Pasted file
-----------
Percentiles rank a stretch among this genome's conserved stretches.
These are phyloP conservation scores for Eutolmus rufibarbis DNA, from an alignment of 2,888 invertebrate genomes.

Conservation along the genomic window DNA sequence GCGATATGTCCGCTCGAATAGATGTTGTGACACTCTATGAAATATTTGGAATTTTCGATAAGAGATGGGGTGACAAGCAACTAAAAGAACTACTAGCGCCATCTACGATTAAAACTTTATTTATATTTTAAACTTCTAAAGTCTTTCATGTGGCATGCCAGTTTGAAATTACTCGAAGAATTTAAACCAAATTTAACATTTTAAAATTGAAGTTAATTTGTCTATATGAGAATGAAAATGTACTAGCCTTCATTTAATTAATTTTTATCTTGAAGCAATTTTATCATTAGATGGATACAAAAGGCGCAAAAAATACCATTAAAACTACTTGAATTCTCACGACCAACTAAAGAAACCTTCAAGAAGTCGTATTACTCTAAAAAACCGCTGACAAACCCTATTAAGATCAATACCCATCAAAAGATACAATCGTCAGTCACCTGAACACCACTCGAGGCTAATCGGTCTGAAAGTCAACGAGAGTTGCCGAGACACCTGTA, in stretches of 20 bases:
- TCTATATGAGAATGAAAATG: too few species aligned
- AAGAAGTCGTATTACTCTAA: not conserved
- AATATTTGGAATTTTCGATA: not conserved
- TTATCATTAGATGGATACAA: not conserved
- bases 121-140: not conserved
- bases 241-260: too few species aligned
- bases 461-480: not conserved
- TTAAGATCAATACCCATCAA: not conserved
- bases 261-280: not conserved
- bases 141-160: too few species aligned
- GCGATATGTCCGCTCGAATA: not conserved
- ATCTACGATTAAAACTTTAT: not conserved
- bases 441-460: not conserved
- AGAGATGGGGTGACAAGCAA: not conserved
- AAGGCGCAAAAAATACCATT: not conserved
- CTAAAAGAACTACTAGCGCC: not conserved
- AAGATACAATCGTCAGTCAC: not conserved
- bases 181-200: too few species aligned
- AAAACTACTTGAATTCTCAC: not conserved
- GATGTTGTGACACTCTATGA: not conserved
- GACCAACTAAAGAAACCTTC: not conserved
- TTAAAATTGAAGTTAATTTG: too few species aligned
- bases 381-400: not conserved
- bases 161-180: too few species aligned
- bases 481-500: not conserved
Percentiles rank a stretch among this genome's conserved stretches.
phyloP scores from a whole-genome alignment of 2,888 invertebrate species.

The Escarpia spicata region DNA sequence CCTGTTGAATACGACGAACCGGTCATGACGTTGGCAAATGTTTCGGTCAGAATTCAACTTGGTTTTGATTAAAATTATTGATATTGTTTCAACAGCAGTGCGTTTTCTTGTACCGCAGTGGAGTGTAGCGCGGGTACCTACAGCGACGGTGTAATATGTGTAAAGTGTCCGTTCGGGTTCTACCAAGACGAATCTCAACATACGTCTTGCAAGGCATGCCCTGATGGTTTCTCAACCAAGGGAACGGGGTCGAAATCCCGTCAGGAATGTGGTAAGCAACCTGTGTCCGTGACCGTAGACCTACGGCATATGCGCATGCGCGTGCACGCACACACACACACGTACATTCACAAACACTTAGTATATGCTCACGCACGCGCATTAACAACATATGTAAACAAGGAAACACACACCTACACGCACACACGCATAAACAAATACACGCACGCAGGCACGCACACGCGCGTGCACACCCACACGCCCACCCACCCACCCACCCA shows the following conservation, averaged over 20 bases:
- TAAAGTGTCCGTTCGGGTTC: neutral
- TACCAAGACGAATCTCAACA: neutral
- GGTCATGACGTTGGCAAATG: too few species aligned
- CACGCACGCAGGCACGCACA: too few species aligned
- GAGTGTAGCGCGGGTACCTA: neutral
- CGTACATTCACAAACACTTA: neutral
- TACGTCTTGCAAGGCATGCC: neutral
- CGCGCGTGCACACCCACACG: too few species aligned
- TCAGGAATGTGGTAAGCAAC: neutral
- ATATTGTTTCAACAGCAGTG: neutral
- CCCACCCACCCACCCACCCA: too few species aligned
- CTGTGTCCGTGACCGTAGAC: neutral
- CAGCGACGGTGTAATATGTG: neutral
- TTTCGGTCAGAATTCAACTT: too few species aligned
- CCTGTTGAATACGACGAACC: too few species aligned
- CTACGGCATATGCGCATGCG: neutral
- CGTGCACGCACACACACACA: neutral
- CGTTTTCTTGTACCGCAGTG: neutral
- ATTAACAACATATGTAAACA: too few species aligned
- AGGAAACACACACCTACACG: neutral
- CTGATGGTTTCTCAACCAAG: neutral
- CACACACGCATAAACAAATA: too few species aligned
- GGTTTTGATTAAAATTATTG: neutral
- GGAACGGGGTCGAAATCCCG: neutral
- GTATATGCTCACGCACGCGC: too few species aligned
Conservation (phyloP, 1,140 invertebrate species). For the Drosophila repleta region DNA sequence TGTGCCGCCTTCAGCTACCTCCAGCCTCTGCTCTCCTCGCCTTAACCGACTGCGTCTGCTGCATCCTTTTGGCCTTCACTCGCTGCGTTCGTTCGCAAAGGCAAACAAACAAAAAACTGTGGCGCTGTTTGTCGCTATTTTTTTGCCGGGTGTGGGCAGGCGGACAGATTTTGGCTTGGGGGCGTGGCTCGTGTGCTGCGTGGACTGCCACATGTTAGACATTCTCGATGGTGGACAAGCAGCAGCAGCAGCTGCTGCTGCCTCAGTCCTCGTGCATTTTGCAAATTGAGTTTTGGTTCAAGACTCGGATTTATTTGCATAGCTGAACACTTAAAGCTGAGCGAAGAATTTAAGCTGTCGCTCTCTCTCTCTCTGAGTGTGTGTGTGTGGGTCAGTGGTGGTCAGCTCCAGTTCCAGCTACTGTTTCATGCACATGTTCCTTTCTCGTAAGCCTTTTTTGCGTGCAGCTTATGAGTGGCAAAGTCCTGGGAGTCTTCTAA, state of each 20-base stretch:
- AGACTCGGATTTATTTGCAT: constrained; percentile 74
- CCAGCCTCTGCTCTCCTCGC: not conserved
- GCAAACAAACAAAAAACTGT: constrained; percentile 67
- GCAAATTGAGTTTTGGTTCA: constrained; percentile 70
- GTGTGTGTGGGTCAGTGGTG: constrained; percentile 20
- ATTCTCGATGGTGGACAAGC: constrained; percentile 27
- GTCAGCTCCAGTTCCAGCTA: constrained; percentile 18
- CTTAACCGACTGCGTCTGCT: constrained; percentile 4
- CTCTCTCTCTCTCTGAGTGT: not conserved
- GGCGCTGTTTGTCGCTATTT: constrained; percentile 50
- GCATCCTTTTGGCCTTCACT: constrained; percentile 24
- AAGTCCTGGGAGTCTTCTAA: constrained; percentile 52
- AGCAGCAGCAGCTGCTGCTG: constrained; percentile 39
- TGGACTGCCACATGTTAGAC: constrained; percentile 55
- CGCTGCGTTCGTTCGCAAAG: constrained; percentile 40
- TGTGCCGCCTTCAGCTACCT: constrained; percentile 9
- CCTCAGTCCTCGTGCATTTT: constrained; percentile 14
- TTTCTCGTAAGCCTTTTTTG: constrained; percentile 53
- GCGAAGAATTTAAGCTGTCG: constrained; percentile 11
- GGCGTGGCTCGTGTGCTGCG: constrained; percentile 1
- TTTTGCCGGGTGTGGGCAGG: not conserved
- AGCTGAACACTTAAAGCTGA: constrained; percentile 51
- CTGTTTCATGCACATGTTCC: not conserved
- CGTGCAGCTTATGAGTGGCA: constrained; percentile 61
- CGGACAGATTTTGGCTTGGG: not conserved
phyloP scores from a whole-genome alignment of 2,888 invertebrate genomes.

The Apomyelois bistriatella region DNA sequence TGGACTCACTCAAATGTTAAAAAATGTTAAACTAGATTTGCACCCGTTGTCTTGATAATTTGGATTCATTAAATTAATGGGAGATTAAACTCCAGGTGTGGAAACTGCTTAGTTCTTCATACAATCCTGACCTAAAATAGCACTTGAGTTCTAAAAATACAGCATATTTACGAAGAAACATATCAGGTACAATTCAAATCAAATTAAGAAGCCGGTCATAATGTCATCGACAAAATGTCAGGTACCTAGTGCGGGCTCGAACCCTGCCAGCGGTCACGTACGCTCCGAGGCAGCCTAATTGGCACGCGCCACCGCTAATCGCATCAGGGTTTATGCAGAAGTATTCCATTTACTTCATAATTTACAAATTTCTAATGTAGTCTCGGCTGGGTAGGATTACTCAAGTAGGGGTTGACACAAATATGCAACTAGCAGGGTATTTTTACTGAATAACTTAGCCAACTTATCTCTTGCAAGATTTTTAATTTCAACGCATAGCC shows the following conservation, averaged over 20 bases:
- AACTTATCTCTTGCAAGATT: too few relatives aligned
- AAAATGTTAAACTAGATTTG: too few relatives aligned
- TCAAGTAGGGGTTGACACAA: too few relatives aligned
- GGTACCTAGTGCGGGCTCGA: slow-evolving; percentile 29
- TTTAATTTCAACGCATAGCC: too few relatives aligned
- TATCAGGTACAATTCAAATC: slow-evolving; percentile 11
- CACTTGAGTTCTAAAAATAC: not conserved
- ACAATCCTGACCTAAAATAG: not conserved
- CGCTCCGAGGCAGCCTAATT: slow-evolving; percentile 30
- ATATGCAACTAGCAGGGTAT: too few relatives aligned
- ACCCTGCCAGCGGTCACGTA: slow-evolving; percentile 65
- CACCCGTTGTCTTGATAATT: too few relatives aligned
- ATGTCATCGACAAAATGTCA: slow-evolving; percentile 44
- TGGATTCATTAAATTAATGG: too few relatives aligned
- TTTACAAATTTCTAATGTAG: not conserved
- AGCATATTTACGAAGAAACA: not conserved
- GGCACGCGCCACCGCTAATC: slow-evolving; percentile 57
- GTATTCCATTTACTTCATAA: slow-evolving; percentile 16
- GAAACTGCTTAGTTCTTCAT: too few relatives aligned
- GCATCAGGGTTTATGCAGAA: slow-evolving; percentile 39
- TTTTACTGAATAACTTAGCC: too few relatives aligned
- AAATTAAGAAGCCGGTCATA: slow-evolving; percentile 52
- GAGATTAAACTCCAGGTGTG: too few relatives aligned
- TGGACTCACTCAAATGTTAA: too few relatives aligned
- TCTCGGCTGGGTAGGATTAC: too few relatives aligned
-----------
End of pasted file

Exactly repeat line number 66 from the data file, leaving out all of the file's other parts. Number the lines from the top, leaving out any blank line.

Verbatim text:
- CTCTCTCTCTCTCTGAGTGT: not conserved